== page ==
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Lawyer Fee Arrangements and Litigation Outcomes: An Auction-Theoretic Perspective


  • Yannick Gabuthy
  • Pierre-Henri Morand


Many jurisdictions in Europe foresee the opportunity to allow the use of pay-forperformance (outcome-based) contracts in lawyer-client relationships, via the socalled contingent/conditional fees. In this article, we analyze the welfare implications of such fee regimes – regarding their effects on litigation outcomes – by modeling the lawsuit as an auction. The criteria for regime comparison are litigation costs, lawyers’ profits, and parties’ incentives to reach a pre-trial settlement. The main result shows that switching from hourly to outcome-based fees may increase the trial costs and the lawyers’ profits, and enhance the likelihood of settlement (by decreasing the litigants’ expected utilities at trial). This last effect may challenge an important argument in favor of pay-for-performance contracts, that is the objective of promoting access to justice, which is an overriding public policy motivation behind the introduction of these remuneration systems.

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  • Yannick Gabuthy & Pierre-Henri Morand, 2019. "Lawyer Fee Arrangements and Litigation Outcomes: An Auction-Theoretic Perspective," Working Papers of BETA 2019-03, Bureau d'Economie Théorique et Appliquée, UDS, Strasbourg.
  • Handle: RePEc:ulp:sbbeta:2019-03

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    1. Neil Rickman & Paul Fenn & Alastair Gray, 1999. "The reform of Legal Aid in England and Wales," Fiscal Studies, Institute for Fiscal Studies, vol. 20(3), pages 261-286, September.
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    4. Winand Emons & Nuno Garoupa, 2006. "US-style contingent fees and UK-style conditional fees: agency problems and the supply of legal services," Managerial and Decision Economics, John Wiley & Sons, Ltd., vol. 27(5), pages 379-385.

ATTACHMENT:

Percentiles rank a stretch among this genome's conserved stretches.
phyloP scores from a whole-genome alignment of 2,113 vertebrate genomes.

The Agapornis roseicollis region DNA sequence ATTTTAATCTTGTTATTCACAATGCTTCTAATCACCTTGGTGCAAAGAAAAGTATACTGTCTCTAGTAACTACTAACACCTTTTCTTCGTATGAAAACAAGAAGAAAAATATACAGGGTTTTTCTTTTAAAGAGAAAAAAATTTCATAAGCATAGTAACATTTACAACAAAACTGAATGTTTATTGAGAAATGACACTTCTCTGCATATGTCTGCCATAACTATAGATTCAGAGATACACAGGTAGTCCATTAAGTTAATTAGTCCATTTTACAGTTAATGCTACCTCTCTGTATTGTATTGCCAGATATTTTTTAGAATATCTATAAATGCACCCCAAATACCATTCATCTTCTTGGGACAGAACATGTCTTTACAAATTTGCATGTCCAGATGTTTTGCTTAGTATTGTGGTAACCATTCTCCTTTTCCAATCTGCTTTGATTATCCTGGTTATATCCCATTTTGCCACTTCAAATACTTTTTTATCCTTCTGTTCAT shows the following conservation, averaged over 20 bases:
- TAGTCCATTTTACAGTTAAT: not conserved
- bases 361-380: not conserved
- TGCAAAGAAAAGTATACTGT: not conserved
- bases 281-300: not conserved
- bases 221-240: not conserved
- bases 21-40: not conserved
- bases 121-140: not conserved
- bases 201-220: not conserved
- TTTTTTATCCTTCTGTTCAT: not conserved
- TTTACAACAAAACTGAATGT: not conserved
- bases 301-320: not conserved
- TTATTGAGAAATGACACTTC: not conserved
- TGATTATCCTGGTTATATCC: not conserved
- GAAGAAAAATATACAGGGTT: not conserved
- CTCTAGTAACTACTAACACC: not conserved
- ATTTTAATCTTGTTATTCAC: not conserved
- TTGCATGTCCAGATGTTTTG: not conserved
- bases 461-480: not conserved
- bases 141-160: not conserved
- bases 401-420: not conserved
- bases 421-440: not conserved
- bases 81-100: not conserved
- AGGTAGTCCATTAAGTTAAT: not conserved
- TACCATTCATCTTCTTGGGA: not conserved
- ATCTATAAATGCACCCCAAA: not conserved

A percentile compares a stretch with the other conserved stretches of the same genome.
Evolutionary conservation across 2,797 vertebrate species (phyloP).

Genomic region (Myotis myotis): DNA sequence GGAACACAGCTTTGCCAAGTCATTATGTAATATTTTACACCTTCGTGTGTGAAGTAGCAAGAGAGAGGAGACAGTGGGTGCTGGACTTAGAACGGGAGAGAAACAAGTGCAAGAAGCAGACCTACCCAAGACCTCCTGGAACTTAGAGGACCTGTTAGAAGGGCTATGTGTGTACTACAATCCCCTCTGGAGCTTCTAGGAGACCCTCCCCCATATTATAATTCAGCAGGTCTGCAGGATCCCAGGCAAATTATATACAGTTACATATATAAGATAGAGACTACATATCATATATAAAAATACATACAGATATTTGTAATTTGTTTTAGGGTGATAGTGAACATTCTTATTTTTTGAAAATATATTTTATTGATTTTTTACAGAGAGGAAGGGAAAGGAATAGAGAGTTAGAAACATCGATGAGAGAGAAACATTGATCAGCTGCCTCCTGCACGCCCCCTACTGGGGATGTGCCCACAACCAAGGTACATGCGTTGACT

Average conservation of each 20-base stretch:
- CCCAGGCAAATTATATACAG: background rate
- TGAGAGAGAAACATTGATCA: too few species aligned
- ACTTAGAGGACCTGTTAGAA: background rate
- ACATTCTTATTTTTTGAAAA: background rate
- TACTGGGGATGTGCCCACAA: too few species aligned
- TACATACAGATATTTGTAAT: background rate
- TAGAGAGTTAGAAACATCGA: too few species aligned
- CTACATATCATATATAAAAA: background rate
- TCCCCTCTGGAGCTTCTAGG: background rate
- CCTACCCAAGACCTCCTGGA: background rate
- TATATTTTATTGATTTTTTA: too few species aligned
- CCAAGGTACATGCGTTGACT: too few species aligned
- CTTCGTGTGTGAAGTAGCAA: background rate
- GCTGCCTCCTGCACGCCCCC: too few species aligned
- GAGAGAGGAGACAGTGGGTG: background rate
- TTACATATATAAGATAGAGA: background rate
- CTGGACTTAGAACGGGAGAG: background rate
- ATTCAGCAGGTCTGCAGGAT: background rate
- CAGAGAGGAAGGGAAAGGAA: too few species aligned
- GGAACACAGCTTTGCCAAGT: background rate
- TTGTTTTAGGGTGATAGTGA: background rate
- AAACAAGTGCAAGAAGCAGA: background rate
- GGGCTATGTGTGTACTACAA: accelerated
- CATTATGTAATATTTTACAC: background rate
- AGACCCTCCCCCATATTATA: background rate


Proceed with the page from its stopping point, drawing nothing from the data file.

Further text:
5. Hyde, Charles E., 2006. "Conditional versus contingent fees: Litigation expenditure incentives," International Review of Law and Economics, Elsevier, vol. 26(2), pages 180-194, June.
    6. Lambert Eve-Angéline & Chappe Nathalie, 2014. "Litigation with Legal Aid versus Litigation with Contingent/Conditional Fees," Review of Law & Economics, De Gruyter, vol. 10(1), pages 1-21, March.
    7. Winand Emons, 2006. "Playing It Safe with Low Conditional Fees versus Being Insured by High Contingent Fees," American Law and Economics Review, Oxford University Press, vol. 8(1), pages 20-32.
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    13. Hay, Bruce L, 1996. "Contingent Fees and Agency Costs," The Journal of Legal Studies, University of Chicago Press, vol. 25(2), pages 503-533, June.
    14. Parisi, Francesco, 2002. "Rent-seeking through litigation: adversarial and inquisitorial systems compared," International Review of Law and Economics, Elsevier, vol. 22(2), pages 193-216, August.
    15. Patricia Munch Danzon, 1983. "Contingent Fees for Personal Injury Litigation," Bell Journal of Economics, The RAND Corporation, vol. 14(1), pages 213-224, Spring.
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    More about this item


    Litigation expenditures; Pre-trial settlement; Legal fees.;

    JEL classification:

    • D44 - Microeconomics - - Market Structure, Pricing, and Design - - - Auctions
    • K40 - Law and Economics - - Legal Procedure, the Legal System, and Illegal Behavior - - - General
    • K41 - Law and Economics - - Legal Procedure, the Legal System, and Illegal Behavior - - - Litigation Process

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